Yoko Ono: Is Twitter a New Form of Fluxus?

Yoko Ono in 2010, photo courtesy of Splash News
I have always enjoyed Yoko Ono. And even while some have blamed her for the break-up of the Beatles and dislike her ongoing feud with Paul McCartney, and more recently have charged her with holding out on the release of the Beatles' music catalogue to iTunes (telling Reuter's with respect to the matter, "Don't hold your breath ... for anything."), I think she remains very much misunderstood. Pundits routinely write off Ono’s artistic contributions without much understanding about what her position in the art world was all about prior to becoming Mrs. John Lennon. Even Lennon described her as "the world's most famous unknown artist: everybody knows her name, but nobody knows what she does."

I believe her increasing profile on Twitter, however, will do something to change that. In recent months as I have given more critical attention to the potential of social networking in my world, my level of interest in Twitter piqued when I began following Yoko Ono’s Twitter account. I had spotted her name as the only visual artist on some celebrity top-50 Twitter list next to the likes of MC Hammer, William Shatner, and the Ellen Show while web-surfing, and ended up creating an account just to follow her tweets (I was then quickly turned on to Douglas Coupland’s account and I was hooked). What I immediately began to recognize in Ono’s 140 word-or-less messages was her artistic sensibilities on keen display, taking what she had learned as a Fluxus artist and updating it to a new technological medium.

Fluxus, taken from the Latin word “to flow," refers to an international art movement that first gained in popularity through the mid to late 1960’s. Ono herself became an influential member of the movement in New York and worked closely with the likes of John Cage and Nam June Paik. One of the guiding principles of Fluxus, alluded to in the Fluxus manifesto of 1963 and later refined by Dick Higgins in a 1966 essay, was the idea of Intermedia—interdisciplinary activities that occur between genres. For Ono, her art practice has displayed this tendency with her interest in performance art and happenings. In 1964, she performed her now famous Cut Piece (see video below), a work that explored the boundaries of social interaction and the collaborative construction of art works. I see Ono’s growing popularity on Twitter as an extension of her Fluxus roots—utilizing the social framework to test those same boundaries in new and innovative ways. Her latest tweet, made just an hour before making this post reads: “We carry the joy and the guilt of being one.”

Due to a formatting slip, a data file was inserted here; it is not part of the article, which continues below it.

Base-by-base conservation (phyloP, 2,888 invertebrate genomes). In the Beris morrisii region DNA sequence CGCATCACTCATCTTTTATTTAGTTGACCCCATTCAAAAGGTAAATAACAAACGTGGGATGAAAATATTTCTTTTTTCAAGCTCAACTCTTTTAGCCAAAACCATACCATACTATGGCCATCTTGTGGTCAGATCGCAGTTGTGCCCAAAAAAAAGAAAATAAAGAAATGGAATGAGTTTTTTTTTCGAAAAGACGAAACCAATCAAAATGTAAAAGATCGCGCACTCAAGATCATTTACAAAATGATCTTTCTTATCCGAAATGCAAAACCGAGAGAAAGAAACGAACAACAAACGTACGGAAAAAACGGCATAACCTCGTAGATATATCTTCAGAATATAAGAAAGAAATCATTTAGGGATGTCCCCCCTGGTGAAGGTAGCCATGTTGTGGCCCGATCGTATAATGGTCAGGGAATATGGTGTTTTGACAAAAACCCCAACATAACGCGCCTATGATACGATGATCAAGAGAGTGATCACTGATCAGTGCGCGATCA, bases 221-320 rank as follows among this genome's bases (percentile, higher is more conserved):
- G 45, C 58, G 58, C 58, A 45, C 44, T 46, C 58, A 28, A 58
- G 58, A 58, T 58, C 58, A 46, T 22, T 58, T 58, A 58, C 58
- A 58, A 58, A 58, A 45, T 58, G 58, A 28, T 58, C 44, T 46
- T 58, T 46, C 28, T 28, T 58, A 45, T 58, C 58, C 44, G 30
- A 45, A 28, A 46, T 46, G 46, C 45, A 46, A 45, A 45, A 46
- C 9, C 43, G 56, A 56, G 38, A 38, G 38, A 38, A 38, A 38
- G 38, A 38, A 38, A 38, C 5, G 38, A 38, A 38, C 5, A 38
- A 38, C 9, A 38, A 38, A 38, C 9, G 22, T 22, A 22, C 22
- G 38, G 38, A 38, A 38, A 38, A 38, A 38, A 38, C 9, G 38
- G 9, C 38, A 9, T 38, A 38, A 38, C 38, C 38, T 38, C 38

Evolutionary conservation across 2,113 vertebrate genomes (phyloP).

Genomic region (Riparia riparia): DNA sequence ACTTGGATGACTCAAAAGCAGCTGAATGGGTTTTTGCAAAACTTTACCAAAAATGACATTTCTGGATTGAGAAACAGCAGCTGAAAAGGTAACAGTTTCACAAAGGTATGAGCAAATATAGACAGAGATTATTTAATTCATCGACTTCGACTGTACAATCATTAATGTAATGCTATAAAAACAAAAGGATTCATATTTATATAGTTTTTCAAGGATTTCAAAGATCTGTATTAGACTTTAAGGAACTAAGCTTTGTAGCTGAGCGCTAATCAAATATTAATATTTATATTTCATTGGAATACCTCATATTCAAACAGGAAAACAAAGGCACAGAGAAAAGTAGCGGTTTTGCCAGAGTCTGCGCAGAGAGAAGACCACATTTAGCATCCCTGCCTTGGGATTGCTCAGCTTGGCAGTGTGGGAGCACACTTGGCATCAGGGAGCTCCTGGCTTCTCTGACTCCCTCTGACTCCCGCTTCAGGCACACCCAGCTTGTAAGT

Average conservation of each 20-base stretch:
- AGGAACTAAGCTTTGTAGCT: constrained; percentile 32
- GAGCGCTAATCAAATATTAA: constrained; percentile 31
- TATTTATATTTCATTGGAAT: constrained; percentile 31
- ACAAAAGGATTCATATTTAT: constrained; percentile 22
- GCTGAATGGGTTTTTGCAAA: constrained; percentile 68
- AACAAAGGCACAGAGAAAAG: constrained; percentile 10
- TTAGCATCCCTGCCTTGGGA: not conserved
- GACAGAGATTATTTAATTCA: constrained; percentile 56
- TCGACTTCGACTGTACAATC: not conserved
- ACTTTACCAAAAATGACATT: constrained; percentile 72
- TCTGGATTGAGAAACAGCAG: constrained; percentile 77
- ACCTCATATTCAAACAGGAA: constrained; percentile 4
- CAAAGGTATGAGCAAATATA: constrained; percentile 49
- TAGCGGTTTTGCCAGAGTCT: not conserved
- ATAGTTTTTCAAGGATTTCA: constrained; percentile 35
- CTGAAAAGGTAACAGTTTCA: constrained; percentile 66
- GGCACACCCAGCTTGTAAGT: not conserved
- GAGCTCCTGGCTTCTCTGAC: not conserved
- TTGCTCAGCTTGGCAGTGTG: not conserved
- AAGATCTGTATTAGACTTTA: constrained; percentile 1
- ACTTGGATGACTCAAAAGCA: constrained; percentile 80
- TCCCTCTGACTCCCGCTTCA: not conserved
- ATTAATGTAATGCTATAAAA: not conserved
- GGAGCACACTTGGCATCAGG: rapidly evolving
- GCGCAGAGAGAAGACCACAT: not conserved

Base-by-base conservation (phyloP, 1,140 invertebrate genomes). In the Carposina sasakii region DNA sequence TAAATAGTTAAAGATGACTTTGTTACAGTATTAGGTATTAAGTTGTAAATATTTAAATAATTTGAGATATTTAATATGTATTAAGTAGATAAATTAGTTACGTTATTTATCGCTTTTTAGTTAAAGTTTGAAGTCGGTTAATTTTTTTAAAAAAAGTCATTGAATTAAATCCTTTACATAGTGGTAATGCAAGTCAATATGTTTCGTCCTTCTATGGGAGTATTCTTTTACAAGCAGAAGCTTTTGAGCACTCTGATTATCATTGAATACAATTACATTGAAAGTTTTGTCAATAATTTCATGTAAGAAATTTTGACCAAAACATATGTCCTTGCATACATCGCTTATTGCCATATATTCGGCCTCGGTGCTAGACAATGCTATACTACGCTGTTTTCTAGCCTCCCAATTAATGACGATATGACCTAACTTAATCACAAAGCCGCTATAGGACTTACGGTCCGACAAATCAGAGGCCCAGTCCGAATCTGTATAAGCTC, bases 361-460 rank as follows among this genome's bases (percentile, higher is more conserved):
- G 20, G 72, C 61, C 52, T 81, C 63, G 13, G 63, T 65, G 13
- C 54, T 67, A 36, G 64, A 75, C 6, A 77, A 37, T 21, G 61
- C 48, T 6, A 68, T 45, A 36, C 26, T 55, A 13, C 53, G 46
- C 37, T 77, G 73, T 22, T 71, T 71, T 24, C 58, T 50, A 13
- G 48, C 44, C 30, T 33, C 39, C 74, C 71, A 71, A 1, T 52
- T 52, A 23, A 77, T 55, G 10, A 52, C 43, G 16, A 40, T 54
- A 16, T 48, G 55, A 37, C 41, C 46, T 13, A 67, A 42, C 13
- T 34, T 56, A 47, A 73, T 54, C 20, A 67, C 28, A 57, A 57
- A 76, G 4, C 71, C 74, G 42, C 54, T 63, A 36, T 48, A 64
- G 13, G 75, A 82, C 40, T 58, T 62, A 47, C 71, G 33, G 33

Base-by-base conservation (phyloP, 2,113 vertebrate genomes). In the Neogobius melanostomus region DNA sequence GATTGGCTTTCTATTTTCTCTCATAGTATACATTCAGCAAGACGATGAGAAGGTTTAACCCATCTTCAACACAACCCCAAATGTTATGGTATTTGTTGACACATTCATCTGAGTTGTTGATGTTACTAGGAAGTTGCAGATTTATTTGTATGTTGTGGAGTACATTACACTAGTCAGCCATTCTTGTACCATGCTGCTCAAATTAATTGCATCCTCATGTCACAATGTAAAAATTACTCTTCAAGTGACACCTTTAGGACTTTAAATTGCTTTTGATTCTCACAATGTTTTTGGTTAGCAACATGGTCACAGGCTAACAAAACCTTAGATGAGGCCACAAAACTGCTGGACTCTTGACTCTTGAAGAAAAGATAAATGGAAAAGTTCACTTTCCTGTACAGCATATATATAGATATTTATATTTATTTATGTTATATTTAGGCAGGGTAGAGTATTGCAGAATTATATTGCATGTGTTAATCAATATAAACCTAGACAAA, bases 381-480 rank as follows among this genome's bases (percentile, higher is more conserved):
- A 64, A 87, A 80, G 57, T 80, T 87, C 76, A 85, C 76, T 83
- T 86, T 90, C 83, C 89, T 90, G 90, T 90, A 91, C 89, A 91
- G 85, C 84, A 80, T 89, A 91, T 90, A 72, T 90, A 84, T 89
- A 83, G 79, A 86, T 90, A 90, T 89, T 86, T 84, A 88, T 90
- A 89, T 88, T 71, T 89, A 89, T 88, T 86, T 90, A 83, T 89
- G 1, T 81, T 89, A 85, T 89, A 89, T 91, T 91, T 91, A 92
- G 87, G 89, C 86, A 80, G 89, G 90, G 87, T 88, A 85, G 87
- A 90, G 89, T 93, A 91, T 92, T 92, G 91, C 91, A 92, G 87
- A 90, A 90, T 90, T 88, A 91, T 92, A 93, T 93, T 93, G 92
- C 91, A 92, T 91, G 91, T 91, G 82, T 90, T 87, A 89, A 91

Now I am wondering if I should follow Lady Gaga on Twitter as well?......(no eye rolls please, you know who you are). You can follow me on Twitter, but I cannot claim to be as witty as Yoko.

Yoko Ono performing Cut Piece in 1965—as a total coincidence, this work was re-performed yesterday in New York at the MoMA store in SoHo (but that can be saved for another post)

Further Reading:

Concannon, Kevin. "Yoko Ono's Cut Piece: From Text to Performance and Back Again." PAJ: A Journal of Performance & Art 30.90 (2008): 81-93.

Foster, Gwendolyn Audrey. "Self-Stylization and Performativity in the Work of Yoko Ono, Yayoi Kusama and Mariko Mori." Quarterly Review of Film & Video 27.4 (2010): 267-275.